Author: Stephen Bezruchka
Departments of Global Health and Health Services at the School of Public Health, University of Washington, Seattle, Washington, USA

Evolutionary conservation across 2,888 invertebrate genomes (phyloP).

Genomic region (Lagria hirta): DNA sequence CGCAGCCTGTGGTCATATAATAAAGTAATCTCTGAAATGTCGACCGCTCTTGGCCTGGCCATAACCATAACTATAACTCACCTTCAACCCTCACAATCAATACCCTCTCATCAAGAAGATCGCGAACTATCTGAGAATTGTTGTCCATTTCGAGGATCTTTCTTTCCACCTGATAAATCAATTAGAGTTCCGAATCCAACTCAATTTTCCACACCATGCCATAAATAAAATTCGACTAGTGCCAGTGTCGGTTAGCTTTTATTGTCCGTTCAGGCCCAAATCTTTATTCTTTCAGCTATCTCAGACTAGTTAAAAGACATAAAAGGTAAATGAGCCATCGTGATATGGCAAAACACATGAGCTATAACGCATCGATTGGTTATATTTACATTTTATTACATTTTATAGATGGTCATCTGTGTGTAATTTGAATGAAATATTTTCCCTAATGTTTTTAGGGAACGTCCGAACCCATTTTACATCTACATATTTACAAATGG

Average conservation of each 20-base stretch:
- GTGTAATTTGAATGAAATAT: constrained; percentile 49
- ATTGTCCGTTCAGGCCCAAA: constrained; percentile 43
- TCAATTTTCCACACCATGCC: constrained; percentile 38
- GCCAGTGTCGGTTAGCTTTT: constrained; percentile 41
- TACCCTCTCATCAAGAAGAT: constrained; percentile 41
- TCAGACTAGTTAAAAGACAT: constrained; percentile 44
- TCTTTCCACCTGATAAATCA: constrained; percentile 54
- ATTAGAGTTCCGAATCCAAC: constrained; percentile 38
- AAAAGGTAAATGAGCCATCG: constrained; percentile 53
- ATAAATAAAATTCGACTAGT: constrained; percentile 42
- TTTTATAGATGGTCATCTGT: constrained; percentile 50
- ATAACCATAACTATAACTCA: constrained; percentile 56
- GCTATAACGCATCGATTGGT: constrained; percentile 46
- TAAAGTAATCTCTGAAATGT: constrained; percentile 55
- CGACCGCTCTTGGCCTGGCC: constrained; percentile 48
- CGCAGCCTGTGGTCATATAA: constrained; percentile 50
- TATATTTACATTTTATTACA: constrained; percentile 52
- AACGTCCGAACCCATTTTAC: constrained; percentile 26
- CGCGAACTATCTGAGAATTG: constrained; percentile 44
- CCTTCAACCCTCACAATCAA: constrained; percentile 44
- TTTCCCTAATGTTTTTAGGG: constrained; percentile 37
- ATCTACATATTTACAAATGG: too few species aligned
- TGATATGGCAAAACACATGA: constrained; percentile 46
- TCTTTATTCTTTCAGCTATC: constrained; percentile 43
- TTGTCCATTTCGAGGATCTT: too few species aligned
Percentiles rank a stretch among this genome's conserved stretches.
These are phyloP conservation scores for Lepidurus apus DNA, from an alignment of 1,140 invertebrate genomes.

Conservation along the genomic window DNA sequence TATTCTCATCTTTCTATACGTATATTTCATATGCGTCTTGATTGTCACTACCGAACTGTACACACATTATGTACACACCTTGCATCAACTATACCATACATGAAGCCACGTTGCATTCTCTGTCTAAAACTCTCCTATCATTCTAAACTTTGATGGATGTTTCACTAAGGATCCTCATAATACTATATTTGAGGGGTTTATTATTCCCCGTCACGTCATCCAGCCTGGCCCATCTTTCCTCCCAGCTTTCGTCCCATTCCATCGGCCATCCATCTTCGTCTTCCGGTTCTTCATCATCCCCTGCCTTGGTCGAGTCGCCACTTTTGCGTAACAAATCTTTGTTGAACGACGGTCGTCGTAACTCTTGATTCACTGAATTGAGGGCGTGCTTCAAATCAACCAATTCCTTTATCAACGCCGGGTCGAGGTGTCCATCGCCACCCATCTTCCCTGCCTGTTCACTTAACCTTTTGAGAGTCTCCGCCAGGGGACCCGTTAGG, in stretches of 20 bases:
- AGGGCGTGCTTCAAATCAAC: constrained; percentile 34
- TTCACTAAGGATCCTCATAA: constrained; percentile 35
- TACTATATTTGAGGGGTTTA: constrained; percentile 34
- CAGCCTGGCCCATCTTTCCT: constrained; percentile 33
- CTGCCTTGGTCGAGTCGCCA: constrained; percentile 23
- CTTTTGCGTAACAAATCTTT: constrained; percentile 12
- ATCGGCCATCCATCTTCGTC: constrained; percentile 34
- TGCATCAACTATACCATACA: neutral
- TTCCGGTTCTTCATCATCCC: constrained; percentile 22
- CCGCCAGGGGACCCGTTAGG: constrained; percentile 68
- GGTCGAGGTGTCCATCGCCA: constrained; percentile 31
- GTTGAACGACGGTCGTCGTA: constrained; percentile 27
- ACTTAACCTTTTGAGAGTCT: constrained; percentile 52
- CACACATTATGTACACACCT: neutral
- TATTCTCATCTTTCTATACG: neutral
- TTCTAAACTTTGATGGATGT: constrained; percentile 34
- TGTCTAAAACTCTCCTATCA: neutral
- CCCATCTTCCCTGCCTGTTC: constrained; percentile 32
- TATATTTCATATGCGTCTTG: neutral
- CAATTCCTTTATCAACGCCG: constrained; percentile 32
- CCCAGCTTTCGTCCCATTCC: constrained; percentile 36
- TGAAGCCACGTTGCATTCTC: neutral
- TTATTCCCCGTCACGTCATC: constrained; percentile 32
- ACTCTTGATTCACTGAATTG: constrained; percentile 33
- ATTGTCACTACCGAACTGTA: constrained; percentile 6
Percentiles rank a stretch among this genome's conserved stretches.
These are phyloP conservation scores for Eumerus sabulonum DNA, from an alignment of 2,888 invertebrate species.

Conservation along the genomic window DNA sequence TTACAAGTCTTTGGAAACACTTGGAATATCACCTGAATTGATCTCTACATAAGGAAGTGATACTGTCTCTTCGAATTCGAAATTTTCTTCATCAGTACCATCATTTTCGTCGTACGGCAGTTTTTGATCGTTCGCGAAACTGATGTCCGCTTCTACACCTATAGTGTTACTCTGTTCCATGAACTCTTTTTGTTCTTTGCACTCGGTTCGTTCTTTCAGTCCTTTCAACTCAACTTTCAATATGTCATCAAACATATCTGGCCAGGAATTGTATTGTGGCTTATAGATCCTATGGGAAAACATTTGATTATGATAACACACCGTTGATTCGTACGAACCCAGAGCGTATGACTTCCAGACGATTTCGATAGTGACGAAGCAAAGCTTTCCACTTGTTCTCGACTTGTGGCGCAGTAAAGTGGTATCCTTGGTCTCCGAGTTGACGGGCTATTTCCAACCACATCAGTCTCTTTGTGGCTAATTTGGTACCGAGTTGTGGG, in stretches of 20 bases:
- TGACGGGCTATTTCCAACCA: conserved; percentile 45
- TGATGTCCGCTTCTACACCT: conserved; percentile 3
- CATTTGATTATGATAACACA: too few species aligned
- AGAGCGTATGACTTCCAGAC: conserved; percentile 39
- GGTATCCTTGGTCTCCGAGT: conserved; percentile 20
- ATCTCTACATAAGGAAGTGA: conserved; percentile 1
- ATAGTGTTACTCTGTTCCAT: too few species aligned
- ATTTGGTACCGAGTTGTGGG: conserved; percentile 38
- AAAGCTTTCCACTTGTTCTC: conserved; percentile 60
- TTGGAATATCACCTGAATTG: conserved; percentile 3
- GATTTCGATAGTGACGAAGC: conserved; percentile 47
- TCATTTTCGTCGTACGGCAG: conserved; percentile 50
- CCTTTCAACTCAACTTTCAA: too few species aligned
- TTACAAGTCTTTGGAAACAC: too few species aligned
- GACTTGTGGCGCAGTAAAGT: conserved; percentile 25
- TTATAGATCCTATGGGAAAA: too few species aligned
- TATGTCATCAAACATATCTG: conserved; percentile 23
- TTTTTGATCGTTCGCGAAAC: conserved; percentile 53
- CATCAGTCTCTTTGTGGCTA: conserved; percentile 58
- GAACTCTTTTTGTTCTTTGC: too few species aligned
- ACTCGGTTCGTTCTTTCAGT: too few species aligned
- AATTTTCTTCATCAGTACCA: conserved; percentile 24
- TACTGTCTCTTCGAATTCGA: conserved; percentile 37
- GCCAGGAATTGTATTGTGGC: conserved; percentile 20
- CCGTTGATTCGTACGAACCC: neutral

ABSTRACT: The first thousand days following conception is a critical period during which a large fraction of adult health is programmed. Societies can structure their support during this period in ways that enhance or damage not only the health and well-being of children, but also the health of the adults they become. Inequality is a major influence on early child health. Nations may focus on trying to effect changes in individual health-related behaviors, but public policies promoting more economic equality are more effective in producing health. A national focus on economic growth may produce overstressed parents who have inadequate time and energy for parenting. How a country chooses to allocate its national budget for health and welfare services exposes its priorities. Some of the nations that put the most federal money per person on the first year of life have some of the best overall health; others that focus spending on the later years may have limited health improvements. Economic policies, however, can be overcome in some cases by social and cultural norms, which can override both supportive and unhelpful measures. The path to health looks at its source determinants and supports early life conditions that promote the well-being of children, which in turn will further their health as adults.